IFT&E Industry Report Wind Turbine-Radar Interference Test Summary.
Wind turbines have grown in size and capacity with today's average turbine having a power capacity of around 1.9 MW, reaching to heights of over 495 feet from ground to blade tip, and operating with speeds at the tip of the blade up to 200 knots. When these machines are installed within the line-of-sight of a radar system, they can cause significant clutter and interference, detrimentally impacting the primary surveillance radar (PSR) performance. The Massachusetts Institute of Technology's Lincoln Laboratory (MIT LL) and Sandia National Laboratories (SNL) were co-funded to conduct field tests and evaluations over two years in order to: I. Characterize the impact of wind turbines on existing Program-of-Record (POR) air surveillance radars; II. Assess near-term technologies proposed by industry that have the potential to mitigate the interference from wind turbines on radar systems; and III. Collect data and increase technical understanding of interference issues to advance development of long-term mitigation strategies. MIT LL and SNL managed the tests and evaluated resulting data from three flight campaigns to test eight mitigation technologies on terminal (short) and long-range (60 nmi and 250 nmi) radar systems. Combined across the three flight campaigns, more than 460 of hours of flight timemore »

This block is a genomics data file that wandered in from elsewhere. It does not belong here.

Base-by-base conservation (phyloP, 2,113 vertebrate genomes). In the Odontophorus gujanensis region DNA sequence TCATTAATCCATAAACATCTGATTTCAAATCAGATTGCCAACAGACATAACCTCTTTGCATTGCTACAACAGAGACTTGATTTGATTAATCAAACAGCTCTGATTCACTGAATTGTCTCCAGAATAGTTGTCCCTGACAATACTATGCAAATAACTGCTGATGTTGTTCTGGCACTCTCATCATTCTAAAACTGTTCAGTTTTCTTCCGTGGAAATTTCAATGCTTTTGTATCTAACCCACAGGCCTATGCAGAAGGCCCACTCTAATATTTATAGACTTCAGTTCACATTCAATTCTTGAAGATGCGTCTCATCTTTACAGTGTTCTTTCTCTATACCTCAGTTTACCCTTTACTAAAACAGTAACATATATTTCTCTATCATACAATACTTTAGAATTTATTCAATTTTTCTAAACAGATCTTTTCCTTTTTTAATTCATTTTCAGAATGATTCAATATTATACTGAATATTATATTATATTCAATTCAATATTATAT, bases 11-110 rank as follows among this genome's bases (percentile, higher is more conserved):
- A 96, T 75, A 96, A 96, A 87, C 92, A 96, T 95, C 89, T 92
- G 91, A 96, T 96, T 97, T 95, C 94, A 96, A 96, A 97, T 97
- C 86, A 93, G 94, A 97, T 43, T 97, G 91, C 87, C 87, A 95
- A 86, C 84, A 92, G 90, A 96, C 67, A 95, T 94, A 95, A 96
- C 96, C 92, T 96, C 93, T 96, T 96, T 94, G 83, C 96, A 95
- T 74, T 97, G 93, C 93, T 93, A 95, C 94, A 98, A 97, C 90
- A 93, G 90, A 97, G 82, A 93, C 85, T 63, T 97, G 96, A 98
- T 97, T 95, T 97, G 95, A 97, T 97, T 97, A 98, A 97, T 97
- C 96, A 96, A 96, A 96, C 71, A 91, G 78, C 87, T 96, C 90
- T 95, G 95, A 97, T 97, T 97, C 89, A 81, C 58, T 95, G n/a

- Publication Date:
- OSTI Identifier:
- Report Number(s):
- DOE Contract Number:
- Resource Type:
- Technical Report
- Research Org:
- Sandia National Lab. (SNL-NM), Albuquerque, NM (United States)
- Sponsoring Org:
- USDOE Office of Energy Efficiency and Renewable Energy (EERE), Wind and Water Technologies Office (EE-4W)
- Country of Publication:
- United States
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